But it frustrated me I still refused to get rid of my old “fat clothes”, just as I’d previously refused to throw “skinny clothes”. I got the courage to do it on a Monday evening. I started to pull all my clothes from the wardrobe and it wasn’t long until I was overwhelmed with different emotions. Sifting through the different pieces of clothing, my emotions felt exposed and some difficult to face – I realised this was why I’d delayed this task for so long. Some were like saying goodbye to old friends, comforting and supportive, many had good memories while other clothes felt like letting go of old hurts and excuses.

One dress reminded me of the time I felt like I’d given up on ever feeling like myself again and I doubted if I was capable of losing the excess weight.

The scarf

Then there was the scarf. A scarf I’d grown to hate even when I wore it. Obviously, my clothing size makes no difference wearing a scarf, but I was hiding away from the world when I wore it. I hadn’t worn it in more than a year and a half, but it always managed to peek out from the wardrobe to haunt me. It needed a memorable send-off so I got the scissors. At first, I felt guilty and sad cutting it up, then relieved and excited.

As I made my way through clothes, deciding if they would go to the bin or charity, I found clothes I’d never worn. I’d thought they would’ve still been too small but now were too big, a reminder that my mind is taking longer to change than my body.

Then I then turned my attention to clothes that were too small. I’m losing weight, enjoying the process, and I’m sure I’ll be wearing this clothes size in time. But these particular clothes have tormented me through the years. I used to think that getting rid of my smaller-sized clothes meant I was throwing out the hope I had of being that size again, that these clothes would inspire me when I’m in need of some encouragement to push myself to change.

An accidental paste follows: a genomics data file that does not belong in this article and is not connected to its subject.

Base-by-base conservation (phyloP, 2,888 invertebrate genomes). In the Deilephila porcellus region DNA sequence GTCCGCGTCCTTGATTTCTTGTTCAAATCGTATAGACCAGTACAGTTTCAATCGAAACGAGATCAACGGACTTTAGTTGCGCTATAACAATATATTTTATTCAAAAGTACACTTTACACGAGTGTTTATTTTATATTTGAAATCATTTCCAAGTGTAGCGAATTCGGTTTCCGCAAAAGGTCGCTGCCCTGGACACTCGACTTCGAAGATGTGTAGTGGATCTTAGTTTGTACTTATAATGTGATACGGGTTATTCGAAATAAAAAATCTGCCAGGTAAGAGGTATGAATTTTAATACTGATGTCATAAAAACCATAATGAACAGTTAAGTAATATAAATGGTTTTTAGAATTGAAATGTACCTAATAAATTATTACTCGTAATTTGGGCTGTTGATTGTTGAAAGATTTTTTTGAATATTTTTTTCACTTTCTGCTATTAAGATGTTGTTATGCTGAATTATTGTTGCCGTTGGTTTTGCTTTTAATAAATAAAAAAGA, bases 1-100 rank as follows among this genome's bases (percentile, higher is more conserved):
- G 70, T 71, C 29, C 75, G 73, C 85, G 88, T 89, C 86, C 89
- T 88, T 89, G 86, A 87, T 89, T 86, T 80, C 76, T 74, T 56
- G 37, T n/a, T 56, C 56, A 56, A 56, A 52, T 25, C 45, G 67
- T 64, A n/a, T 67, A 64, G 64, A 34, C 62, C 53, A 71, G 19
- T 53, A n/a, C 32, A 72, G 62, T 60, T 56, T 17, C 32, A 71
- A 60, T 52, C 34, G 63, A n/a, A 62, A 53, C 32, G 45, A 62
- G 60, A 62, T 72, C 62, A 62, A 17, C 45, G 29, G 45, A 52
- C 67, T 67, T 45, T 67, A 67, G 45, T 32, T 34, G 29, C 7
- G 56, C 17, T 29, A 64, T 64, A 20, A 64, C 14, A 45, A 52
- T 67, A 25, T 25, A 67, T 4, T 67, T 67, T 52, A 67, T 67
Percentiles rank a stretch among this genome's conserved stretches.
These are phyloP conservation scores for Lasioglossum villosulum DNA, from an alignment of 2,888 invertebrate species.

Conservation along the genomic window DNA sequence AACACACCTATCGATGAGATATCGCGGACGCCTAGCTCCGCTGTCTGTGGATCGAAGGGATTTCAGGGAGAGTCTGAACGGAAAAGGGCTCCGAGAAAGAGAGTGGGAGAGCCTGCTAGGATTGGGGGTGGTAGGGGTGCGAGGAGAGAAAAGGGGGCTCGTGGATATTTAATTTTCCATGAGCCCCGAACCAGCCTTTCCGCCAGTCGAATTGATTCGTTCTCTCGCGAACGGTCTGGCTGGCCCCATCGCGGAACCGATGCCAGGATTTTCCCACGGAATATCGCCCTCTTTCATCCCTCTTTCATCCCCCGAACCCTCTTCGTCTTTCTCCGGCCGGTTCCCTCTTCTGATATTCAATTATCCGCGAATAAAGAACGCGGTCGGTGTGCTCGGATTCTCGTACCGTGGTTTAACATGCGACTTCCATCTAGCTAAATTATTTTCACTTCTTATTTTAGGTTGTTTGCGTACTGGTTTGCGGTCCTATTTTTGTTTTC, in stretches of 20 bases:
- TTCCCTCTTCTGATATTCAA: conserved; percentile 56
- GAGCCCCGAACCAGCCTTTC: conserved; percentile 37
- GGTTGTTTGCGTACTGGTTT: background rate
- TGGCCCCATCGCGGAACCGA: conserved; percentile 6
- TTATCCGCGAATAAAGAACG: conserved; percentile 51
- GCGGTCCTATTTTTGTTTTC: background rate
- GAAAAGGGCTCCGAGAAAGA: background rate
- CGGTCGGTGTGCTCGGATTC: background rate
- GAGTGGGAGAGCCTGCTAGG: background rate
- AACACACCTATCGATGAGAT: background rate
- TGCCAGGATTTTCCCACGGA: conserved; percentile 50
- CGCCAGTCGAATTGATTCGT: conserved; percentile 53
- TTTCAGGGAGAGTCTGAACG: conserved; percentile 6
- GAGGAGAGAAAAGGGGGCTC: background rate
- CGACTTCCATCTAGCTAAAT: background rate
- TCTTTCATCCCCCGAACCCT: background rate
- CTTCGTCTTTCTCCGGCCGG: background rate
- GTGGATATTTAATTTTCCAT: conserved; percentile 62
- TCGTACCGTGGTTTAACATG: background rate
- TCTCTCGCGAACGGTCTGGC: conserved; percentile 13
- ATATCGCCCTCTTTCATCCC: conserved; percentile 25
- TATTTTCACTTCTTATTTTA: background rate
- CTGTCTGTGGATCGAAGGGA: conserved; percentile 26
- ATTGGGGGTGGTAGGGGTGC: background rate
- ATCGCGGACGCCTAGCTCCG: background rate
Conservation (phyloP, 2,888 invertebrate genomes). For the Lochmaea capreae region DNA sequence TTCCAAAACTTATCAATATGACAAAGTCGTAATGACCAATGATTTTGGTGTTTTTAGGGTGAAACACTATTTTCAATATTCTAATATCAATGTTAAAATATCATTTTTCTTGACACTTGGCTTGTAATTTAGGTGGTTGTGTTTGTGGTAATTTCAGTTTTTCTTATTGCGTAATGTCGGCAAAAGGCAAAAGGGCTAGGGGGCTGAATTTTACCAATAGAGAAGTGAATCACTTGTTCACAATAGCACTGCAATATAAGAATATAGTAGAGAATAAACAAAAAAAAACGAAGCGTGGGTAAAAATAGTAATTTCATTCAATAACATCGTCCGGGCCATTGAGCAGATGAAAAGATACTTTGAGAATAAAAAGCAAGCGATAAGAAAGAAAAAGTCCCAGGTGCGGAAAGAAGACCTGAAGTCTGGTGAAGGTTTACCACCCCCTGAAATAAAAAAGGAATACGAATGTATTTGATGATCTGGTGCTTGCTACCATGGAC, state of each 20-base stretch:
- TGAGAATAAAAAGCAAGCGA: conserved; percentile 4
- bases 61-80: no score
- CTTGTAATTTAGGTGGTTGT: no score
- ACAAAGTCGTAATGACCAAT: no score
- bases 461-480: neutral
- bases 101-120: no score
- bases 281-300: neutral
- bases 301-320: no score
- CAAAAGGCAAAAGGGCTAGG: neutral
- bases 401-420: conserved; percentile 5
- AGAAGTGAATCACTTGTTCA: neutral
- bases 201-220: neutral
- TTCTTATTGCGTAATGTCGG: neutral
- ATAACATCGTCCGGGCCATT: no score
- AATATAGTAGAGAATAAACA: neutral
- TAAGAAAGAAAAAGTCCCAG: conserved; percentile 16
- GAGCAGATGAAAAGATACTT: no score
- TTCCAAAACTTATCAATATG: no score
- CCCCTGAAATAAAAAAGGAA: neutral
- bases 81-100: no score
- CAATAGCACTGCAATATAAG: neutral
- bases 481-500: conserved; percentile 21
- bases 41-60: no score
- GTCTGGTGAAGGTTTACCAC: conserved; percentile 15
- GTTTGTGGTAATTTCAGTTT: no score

They didn’t. Those smaller-sized clothes just made me feel bad about myself and the only change they encouraged was to deprive or punish myself into behaving differently, which never lasted.

They were holding me back more than I cared to admit. The clothes represented the old ways I thought about myself – the berating, the shame, the guilt and judging myself excessively harshly. The reflected how I used to be.

Throwing out the old clothes was the end of a chapter for me. I had said goodbye to a part of who I was, making space for who I will become.

Rachel Flaherty’s column is about getting fitter and healthier

Contact Rachel on Twitter @rachelflInstagram or email rflaherty@irishtimes.com

Part 1: I lost 3st and I’m stronger now
Part 2: Stuck in the weight loss plateau
Part 3: Friend called my fitness holiday a fat camp
Part 4: My plan is driving me up the walls
Part 5: It is slow and fluctuates but has stayed off
Part 6: Why are we doing this? This is terrifying
Part 7: I want to form new habits
Part 8: I gained 4lb. My fear of failure returned
Part 9: It’s time to face my nemesis – running
Part 10: Losing weight without trying
Part 11: Letting go of the shame and guilt helped
Part 12: Habits have led to weight loss
Part 13: I’ve fallen in love with running
Part 14: The mountain doesn’t care who you are
Part 15: Unhappy relationship with food and my body
Part 16: I stopped trying to be perfect
Part 17: Lunchtime workout worth the hassle?
Part 18: 35,000 steps across Dublin
Part 19: Military fitness camp
Part 20: My relationship with ‘clean eating’
Part 21: Holding on to my ‘fat’ clothes